Artists | Issues | CD Reviews | Interviews | Concert Reviews | DVD/Video Reviews | Book Reviews | Who We Are | Staff | Home
Non-Prog CD Reviews

Matt Townsend and the Wonder of the World

Matt Townsend and the Wonder of the World

Review by Gary Hill

This album feels like it could have been released in the 1960s. It’s very much a folk rock disc with a retro sound. In fact, the most obvious comparison is Arlo Guthrie. That’s in reference to Guthrie’s serious pieces, though as this doesn’t go into the comedic stuff like Guthrie does – or the spoken stories. It shares the same musical palate as Guthrie and the vocals sounds similar. This is quite an effective disc. It comes highly recommended to fans of folk music who think there aren’t any new artists plying the trade. This proves that there are.

This review is available in book format (hardcover and paperback) in Music Street Journal: 2014  Volume 3 at

Track by Track Review
Seventh Story

Folk rock and country mix on this. It really feels like it could have come out in the late 1960s. It’s a great bit of nostalgia. It’s also quite tasty.

Carry On
The general concept here is the same. That said, this doesn’t have the same level of energy until later in the piece. Some theremin in the mix here lends some spacey sounds to the piece, though.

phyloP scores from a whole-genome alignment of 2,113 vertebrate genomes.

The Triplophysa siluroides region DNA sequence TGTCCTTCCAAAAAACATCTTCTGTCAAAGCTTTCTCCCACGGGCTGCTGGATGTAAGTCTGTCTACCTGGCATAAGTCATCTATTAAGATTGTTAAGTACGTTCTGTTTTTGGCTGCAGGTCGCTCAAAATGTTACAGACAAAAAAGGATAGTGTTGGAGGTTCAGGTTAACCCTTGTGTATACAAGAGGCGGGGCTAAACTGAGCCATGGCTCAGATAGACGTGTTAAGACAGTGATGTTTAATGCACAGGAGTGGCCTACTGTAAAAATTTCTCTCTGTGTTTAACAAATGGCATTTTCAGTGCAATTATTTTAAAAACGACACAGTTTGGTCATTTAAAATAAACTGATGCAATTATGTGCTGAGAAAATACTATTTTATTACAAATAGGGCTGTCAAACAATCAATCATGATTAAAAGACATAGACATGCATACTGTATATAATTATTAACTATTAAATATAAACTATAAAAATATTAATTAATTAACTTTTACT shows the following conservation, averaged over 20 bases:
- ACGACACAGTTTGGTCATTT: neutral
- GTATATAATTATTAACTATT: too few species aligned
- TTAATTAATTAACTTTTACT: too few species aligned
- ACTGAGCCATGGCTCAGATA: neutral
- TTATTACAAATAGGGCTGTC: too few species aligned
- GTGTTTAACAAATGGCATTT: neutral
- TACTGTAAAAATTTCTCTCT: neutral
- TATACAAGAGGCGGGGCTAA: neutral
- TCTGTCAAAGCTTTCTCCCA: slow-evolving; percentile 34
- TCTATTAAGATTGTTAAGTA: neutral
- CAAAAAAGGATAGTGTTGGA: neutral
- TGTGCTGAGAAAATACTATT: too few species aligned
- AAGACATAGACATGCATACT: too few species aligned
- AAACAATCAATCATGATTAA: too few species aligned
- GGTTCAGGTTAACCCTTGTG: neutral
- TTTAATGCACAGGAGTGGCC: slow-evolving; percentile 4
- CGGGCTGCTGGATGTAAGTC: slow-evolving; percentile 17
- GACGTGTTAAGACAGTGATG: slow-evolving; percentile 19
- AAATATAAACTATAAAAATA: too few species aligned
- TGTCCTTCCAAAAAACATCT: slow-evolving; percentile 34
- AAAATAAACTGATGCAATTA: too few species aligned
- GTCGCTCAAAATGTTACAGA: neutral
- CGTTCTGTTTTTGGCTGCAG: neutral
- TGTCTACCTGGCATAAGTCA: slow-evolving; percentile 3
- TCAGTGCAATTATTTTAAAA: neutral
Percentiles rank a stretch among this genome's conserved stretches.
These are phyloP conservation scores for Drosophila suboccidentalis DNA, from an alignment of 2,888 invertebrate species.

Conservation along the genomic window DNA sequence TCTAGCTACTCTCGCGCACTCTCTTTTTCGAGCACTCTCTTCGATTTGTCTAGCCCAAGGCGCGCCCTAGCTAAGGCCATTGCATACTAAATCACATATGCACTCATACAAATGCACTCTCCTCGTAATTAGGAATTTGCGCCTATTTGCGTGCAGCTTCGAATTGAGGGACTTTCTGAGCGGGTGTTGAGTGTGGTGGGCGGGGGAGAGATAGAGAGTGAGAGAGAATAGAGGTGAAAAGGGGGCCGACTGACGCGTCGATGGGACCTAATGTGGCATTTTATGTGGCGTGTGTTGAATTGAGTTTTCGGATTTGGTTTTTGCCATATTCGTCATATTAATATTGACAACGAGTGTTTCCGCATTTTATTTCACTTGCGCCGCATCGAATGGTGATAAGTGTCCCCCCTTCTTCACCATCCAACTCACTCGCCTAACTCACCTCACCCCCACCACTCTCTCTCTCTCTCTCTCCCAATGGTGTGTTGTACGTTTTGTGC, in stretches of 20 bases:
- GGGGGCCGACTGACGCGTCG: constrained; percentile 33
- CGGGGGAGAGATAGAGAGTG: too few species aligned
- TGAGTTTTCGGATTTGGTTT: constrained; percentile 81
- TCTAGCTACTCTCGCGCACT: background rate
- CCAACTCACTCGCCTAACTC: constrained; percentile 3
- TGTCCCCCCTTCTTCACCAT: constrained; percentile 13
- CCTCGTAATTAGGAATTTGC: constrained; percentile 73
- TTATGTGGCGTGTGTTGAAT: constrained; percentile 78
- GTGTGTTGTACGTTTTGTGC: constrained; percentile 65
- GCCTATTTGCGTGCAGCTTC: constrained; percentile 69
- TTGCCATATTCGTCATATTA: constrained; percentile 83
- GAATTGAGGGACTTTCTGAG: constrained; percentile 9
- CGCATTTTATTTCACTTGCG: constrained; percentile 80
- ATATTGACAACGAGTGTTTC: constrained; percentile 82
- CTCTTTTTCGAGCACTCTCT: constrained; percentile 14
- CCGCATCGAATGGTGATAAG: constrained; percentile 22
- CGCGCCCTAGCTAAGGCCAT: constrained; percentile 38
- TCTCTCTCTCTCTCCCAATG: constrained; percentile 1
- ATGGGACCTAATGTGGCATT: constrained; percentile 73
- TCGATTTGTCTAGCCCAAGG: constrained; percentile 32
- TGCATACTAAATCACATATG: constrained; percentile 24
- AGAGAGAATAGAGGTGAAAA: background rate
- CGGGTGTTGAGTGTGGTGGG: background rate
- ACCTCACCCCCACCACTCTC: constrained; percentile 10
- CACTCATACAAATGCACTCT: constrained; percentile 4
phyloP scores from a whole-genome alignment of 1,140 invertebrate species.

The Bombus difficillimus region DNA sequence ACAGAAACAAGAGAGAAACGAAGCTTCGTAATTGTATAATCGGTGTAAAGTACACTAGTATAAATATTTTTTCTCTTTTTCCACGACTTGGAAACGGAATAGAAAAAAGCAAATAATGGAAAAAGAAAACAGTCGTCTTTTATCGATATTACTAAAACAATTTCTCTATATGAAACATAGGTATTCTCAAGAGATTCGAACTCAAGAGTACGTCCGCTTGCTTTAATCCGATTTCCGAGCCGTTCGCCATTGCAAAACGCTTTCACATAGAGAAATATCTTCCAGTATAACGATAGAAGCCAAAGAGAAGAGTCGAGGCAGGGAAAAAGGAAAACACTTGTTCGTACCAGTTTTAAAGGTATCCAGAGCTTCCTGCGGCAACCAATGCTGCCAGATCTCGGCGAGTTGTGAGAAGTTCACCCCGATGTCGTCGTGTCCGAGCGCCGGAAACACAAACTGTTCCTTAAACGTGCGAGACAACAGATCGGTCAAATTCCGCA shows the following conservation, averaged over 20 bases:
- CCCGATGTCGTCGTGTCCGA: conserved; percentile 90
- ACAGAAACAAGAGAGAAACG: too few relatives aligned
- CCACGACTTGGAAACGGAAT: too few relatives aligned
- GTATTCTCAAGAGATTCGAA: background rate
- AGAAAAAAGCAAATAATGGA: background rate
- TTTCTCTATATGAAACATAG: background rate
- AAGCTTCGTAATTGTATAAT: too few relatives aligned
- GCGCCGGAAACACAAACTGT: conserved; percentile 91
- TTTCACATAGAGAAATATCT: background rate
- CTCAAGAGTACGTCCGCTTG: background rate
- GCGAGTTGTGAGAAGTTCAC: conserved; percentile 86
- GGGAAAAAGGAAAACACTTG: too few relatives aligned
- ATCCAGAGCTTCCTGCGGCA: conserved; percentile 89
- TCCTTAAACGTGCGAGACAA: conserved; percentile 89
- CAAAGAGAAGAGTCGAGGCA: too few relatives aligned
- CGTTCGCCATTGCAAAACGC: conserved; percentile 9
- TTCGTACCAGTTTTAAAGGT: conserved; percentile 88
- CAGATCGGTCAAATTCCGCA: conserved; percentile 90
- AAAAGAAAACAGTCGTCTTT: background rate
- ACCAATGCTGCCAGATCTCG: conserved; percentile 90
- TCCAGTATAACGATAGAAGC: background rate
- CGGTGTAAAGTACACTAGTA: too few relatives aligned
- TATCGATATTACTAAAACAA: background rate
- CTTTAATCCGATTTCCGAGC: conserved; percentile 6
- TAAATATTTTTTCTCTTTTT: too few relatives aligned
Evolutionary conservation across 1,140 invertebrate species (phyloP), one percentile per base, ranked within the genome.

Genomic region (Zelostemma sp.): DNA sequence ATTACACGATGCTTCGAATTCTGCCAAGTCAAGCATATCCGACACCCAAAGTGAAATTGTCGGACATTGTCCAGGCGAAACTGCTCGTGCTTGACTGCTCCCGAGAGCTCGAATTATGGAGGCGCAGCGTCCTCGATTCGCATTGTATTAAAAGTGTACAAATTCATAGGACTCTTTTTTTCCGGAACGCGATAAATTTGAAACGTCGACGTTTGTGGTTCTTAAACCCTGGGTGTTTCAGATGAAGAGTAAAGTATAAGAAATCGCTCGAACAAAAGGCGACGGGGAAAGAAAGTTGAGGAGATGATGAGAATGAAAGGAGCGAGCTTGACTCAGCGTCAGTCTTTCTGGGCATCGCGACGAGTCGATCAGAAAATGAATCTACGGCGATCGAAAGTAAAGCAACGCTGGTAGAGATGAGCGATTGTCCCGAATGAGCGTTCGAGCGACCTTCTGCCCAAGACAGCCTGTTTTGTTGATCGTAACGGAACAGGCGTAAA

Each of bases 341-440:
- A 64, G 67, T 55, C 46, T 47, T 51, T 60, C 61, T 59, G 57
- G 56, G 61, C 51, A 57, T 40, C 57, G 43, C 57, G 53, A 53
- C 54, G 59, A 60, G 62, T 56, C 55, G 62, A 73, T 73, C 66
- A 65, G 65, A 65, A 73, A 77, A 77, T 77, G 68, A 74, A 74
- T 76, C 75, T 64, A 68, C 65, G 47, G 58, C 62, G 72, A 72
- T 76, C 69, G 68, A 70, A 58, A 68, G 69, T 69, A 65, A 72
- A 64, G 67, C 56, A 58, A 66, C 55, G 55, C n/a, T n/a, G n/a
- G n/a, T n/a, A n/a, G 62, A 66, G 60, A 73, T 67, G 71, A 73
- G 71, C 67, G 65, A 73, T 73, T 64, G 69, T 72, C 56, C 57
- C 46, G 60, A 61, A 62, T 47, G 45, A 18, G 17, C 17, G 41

Hollow City (Free Me to My Soul)
This is a lot more of a rocker. It’s still set in the same general territory as the rest of the disc, though. There is some theremin on this one, too. It’s one of my favorites here and real winner.
Wind Without the Rain
A much mellower tune than the previous ones, this one works really well. Somehow that sedate nature lends a real vulnerability. That vulnerability (along with other elements) makes this piece one of the best here.
Takin' a Moment
This definitely rocks out more than some of the rest do. It is arguably the most Arlo Guthrie like tune here. It’s also another highlight. Sometimes the chorus on this lends the most modern sound here, at times feeling a bit like alternative rock.
Desire Like a Lion
Intricate picked guitar makes up the basis for this mellow folk number. It’s both another that definitely makes me think of Arlo Guthrie and a highlight.
The Garden Where the Grass Forever Grows
Another standout, this might be my favorite cut of the set. It’s got that same folk meets 1960s rock sound, but somehow the vocal line is more compelling on this one. The whole piece just has a lot of energy and a real growing structure that makes it the kind of thing that sticks with the listener for a long time.
Love I'm Coming Home
Another retro styled electric folk tune, this is strong. It’s not really a stand out, but works well nonetheless.
Gratitude in Being
The bulk of this song is in a mellower arrangement, but it gets a more powered up treatment later. Some theremin shows up the mix on this one. It’s a strong cut and a great choice for closer.
More CD Reviews
Metal/Prog Metal
Progressive Rock

   Creative Commons License
   This work is licensed under a Creative Commons Attribution 3.0 United States License.

    © 2024 Music Street Journal                                                                           Site design and programming by Studio Fyra, Inc./